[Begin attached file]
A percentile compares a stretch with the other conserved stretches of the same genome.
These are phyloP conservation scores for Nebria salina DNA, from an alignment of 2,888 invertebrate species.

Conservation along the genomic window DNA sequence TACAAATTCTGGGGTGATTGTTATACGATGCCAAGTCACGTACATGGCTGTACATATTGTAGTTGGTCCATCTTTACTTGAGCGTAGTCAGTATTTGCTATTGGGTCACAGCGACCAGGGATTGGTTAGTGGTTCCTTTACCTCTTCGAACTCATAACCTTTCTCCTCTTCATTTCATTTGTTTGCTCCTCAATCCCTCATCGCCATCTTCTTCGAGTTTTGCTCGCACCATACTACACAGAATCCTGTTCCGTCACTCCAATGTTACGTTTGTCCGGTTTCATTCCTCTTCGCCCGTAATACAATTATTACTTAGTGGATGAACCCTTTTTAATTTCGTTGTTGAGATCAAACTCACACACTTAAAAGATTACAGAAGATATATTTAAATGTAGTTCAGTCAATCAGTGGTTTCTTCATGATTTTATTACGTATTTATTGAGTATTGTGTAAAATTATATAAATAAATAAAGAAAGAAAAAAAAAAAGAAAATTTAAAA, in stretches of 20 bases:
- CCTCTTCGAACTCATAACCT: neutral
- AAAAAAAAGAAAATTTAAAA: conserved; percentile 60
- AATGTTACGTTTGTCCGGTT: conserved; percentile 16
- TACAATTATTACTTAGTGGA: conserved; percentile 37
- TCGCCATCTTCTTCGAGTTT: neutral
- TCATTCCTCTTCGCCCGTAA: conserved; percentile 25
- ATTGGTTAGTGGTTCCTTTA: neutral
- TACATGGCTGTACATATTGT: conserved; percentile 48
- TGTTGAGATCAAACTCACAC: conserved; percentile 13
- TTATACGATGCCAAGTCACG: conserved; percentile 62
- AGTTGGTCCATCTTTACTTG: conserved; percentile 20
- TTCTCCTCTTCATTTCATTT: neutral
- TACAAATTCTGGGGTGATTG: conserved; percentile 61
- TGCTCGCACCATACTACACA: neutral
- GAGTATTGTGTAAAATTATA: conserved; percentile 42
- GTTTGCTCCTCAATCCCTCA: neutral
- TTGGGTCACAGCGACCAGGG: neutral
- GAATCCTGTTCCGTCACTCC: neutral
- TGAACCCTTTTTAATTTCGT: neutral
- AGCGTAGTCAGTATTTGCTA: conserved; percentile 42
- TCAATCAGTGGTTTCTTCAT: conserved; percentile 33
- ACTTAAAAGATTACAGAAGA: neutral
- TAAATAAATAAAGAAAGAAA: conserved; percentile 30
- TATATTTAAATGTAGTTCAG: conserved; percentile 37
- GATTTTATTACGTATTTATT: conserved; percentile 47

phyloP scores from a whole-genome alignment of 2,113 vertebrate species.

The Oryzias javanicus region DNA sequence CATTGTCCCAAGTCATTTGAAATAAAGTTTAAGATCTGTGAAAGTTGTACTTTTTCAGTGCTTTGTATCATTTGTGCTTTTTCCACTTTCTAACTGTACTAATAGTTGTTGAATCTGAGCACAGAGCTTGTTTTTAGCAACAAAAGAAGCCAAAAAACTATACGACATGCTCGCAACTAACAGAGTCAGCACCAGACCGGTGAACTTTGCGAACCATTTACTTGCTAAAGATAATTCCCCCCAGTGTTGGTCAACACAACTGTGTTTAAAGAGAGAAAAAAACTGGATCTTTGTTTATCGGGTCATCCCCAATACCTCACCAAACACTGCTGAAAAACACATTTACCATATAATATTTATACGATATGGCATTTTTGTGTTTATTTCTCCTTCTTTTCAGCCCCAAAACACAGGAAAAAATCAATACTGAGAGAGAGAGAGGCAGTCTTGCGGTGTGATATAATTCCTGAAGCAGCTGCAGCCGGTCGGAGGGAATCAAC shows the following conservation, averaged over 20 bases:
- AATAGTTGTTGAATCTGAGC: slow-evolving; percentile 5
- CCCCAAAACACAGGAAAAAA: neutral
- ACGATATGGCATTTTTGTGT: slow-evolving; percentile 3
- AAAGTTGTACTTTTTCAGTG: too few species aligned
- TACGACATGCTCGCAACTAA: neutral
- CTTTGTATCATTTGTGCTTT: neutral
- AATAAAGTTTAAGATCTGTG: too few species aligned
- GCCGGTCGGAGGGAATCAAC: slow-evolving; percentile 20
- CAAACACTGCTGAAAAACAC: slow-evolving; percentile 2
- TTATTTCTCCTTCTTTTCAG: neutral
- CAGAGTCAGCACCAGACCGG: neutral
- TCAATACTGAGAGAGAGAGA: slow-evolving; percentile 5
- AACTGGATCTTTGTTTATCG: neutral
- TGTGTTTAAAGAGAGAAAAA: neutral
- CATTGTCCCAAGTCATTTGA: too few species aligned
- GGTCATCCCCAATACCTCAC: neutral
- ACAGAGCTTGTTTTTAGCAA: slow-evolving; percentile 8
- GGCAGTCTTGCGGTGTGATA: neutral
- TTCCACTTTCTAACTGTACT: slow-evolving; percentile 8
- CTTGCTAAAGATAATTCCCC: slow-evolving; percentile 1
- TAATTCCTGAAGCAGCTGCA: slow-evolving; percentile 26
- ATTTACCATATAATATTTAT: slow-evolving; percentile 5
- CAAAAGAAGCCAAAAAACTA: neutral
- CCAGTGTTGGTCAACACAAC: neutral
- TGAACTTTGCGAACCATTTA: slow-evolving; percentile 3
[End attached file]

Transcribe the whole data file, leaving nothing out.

A percentile compares a stretch with the other conserved stretches of the same genome.
These are phyloP conservation scores for Nebria salina DNA, from an alignment of 2,888 invertebrate species.

Conservation along the genomic window DNA sequence TACAAATTCTGGGGTGATTGTTATACGATGCCAAGTCACGTACATGGCTGTACATATTGTAGTTGGTCCATCTTTACTTGAGCGTAGTCAGTATTTGCTATTGGGTCACAGCGACCAGGGATTGGTTAGTGGTTCCTTTACCTCTTCGAACTCATAACCTTTCTCCTCTTCATTTCATTTGTTTGCTCCTCAATCCCTCATCGCCATCTTCTTCGAGTTTTGCTCGCACCATACTACACAGAATCCTGTTCCGTCACTCCAATGTTACGTTTGTCCGGTTTCATTCCTCTTCGCCCGTAATACAATTATTACTTAGTGGATGAACCCTTTTTAATTTCGTTGTTGAGATCAAACTCACACACTTAAAAGATTACAGAAGATATATTTAAATGTAGTTCAGTCAATCAGTGGTTTCTTCATGATTTTATTACGTATTTATTGAGTATTGTGTAAAATTATATAAATAAATAAAGAAAGAAAAAAAAAAAGAAAATTTAAAA, in stretches of 20 bases:
- CCTCTTCGAACTCATAACCT: neutral
- AAAAAAAAGAAAATTTAAAA: conserved; percentile 60
- AATGTTACGTTTGTCCGGTT: conserved; percentile 16
- TACAATTATTACTTAGTGGA: conserved; percentile 37
- TCGCCATCTTCTTCGAGTTT: neutral
- TCATTCCTCTTCGCCCGTAA: conserved; percentile 25
- ATTGGTTAGTGGTTCCTTTA: neutral
- TACATGGCTGTACATATTGT: conserved; percentile 48
- TGTTGAGATCAAACTCACAC: conserved; percentile 13
- TTATACGATGCCAAGTCACG: conserved; percentile 62
- AGTTGGTCCATCTTTACTTG: conserved; percentile 20
- TTCTCCTCTTCATTTCATTT: neutral
- TACAAATTCTGGGGTGATTG: conserved; percentile 61
- TGCTCGCACCATACTACACA: neutral
- GAGTATTGTGTAAAATTATA: conserved; percentile 42
- GTTTGCTCCTCAATCCCTCA: neutral
- TTGGGTCACAGCGACCAGGG: neutral
- GAATCCTGTTCCGTCACTCC: neutral
- TGAACCCTTTTTAATTTCGT: neutral
- AGCGTAGTCAGTATTTGCTA: conserved; percentile 42
- TCAATCAGTGGTTTCTTCAT: conserved; percentile 33
- ACTTAAAAGATTACAGAAGA: neutral
- TAAATAAATAAAGAAAGAAA: conserved; percentile 30
- TATATTTAAATGTAGTTCAG: conserved; percentile 37
- GATTTTATTACGTATTTATT: conserved; percentile 47

phyloP scores from a whole-genome alignment of 2,113 vertebrate species.

The Oryzias javanicus region DNA sequence CATTGTCCCAAGTCATTTGAAATAAAGTTTAAGATCTGTGAAAGTTGTACTTTTTCAGTGCTTTGTATCATTTGTGCTTTTTCCACTTTCTAACTGTACTAATAGTTGTTGAATCTGAGCACAGAGCTTGTTTTTAGCAACAAAAGAAGCCAAAAAACTATACGACATGCTCGCAACTAACAGAGTCAGCACCAGACCGGTGAACTTTGCGAACCATTTACTTGCTAAAGATAATTCCCCCCAGTGTTGGTCAACACAACTGTGTTTAAAGAGAGAAAAAAACTGGATCTTTGTTTATCGGGTCATCCCCAATACCTCACCAAACACTGCTGAAAAACACATTTACCATATAATATTTATACGATATGGCATTTTTGTGTTTATTTCTCCTTCTTTTCAGCCCCAAAACACAGGAAAAAATCAATACTGAGAGAGAGAGAGGCAGTCTTGCGGTGTGATATAATTCCTGAAGCAGCTGCAGCCGGTCGGAGGGAATCAAC shows the following conservation, averaged over 20 bases:
- AATAGTTGTTGAATCTGAGC: slow-evolving; percentile 5
- CCCCAAAACACAGGAAAAAA: neutral
- ACGATATGGCATTTTTGTGT: slow-evolving; percentile 3
- AAAGTTGTACTTTTTCAGTG: too few species aligned
- TACGACATGCTCGCAACTAA: neutral
- CTTTGTATCATTTGTGCTTT: neutral
- AATAAAGTTTAAGATCTGTG: too few species aligned
- GCCGGTCGGAGGGAATCAAC: slow-evolving; percentile 20
- CAAACACTGCTGAAAAACAC: slow-evolving; percentile 2
- TTATTTCTCCTTCTTTTCAG: neutral
- CAGAGTCAGCACCAGACCGG: neutral
- TCAATACTGAGAGAGAGAGA: slow-evolving; percentile 5
- AACTGGATCTTTGTTTATCG: neutral
- TGTGTTTAAAGAGAGAAAAA: neutral
- CATTGTCCCAAGTCATTTGA: too few species aligned
- GGTCATCCCCAATACCTCAC: neutral
- ACAGAGCTTGTTTTTAGCAA: slow-evolving; percentile 8
- GGCAGTCTTGCGGTGTGATA: neutral
- TTCCACTTTCTAACTGTACT: slow-evolving; percentile 8
- CTTGCTAAAGATAATTCCCC: slow-evolving; percentile 1
- TAATTCCTGAAGCAGCTGCA: slow-evolving; percentile 26
- ATTTACCATATAATATTTAT: slow-evolving; percentile 5
- CAAAAGAAGCCAAAAAACTA: neutral
- CCAGTGTTGGTCAACACAAC: neutral
- TGAACTTTGCGAACCATTTA: slow-evolving; percentile 3